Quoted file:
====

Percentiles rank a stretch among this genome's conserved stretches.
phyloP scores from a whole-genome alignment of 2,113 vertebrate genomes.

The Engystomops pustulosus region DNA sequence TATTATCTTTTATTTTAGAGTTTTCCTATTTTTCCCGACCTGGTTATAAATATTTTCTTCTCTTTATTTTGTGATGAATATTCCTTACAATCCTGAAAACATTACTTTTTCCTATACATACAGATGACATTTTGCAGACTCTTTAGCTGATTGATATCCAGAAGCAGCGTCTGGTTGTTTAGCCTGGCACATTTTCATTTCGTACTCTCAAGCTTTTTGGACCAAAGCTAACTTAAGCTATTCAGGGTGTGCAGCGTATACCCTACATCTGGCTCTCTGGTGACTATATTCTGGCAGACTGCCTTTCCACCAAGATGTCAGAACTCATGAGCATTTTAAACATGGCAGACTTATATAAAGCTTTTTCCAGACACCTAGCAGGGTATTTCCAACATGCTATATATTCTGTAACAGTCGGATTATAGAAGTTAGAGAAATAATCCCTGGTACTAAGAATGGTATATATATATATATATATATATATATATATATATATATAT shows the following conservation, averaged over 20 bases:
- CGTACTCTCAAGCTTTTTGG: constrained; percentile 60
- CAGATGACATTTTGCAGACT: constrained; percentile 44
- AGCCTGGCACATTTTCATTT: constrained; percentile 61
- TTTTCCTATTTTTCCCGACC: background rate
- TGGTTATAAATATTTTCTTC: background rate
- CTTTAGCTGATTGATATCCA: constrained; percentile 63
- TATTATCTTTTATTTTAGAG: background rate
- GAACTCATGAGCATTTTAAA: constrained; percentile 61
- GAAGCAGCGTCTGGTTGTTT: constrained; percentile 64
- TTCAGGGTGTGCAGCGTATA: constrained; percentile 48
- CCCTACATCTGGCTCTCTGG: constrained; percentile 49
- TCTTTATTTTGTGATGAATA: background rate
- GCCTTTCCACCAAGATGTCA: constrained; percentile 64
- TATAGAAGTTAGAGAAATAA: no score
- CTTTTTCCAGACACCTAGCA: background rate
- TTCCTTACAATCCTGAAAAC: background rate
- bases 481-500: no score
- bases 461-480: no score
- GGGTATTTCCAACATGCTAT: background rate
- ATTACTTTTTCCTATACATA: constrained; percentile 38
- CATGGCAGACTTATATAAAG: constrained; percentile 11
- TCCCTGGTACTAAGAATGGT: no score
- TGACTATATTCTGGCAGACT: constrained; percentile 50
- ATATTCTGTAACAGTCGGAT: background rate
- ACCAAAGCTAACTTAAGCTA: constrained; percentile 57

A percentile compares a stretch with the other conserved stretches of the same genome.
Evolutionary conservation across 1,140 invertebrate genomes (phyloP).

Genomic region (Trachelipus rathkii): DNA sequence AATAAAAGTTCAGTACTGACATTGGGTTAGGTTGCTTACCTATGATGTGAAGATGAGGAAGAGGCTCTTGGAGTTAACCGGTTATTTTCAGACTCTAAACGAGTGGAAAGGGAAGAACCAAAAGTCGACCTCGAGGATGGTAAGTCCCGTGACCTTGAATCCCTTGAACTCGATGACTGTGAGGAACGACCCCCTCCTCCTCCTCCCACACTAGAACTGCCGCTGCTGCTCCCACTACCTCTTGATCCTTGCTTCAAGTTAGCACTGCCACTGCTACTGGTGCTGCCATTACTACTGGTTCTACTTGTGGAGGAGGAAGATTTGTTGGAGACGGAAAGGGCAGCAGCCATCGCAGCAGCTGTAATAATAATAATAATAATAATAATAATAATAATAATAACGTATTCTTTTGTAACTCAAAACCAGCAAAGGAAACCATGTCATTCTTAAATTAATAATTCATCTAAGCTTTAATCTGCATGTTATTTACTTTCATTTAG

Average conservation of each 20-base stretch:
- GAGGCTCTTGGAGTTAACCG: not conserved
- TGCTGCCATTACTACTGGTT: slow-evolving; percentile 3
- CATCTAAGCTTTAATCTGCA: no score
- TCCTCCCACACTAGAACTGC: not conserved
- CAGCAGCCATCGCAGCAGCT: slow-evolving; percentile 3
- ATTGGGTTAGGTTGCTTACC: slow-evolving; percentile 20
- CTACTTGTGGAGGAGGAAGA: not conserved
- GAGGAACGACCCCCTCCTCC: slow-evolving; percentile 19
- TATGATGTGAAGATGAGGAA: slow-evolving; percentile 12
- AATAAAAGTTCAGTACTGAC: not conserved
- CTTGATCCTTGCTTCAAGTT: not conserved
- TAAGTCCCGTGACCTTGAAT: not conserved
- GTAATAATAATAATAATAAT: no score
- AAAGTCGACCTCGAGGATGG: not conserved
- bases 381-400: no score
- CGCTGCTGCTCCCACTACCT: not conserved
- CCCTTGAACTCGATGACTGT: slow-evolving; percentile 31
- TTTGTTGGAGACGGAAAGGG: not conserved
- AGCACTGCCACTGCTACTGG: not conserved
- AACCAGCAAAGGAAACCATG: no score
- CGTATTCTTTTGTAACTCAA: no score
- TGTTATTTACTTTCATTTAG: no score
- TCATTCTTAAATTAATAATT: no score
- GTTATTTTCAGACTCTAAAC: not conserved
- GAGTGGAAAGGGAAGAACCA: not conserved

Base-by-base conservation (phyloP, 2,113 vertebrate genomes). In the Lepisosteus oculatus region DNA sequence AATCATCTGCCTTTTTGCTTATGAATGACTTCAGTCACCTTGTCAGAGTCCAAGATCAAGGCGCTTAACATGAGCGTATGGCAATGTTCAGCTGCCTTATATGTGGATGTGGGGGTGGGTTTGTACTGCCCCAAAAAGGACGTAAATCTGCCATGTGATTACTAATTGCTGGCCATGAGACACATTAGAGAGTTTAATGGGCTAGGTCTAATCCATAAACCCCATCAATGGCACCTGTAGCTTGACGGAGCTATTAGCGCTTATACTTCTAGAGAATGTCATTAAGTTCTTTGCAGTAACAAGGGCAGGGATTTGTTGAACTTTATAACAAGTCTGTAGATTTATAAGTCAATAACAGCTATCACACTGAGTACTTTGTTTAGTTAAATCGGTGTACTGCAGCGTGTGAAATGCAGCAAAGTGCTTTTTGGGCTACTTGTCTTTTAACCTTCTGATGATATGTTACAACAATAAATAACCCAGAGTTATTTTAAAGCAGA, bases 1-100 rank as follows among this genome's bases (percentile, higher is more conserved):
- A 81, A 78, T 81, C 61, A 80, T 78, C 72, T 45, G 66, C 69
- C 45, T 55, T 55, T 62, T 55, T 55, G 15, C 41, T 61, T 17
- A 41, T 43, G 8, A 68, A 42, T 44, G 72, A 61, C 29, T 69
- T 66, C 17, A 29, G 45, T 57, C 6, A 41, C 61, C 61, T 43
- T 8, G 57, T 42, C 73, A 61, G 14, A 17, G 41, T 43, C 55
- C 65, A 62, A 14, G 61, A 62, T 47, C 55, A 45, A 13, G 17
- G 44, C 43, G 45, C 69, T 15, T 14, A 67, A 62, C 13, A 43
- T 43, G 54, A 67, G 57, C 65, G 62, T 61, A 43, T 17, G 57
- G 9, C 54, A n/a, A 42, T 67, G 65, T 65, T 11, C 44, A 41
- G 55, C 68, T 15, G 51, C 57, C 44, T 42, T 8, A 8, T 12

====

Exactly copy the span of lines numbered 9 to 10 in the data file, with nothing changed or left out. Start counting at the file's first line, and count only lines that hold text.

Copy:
- CTTTAGCTGATTGATATCCA: constrained; percentile 63
- TATTATCTTTTATTTTAGAG: background rate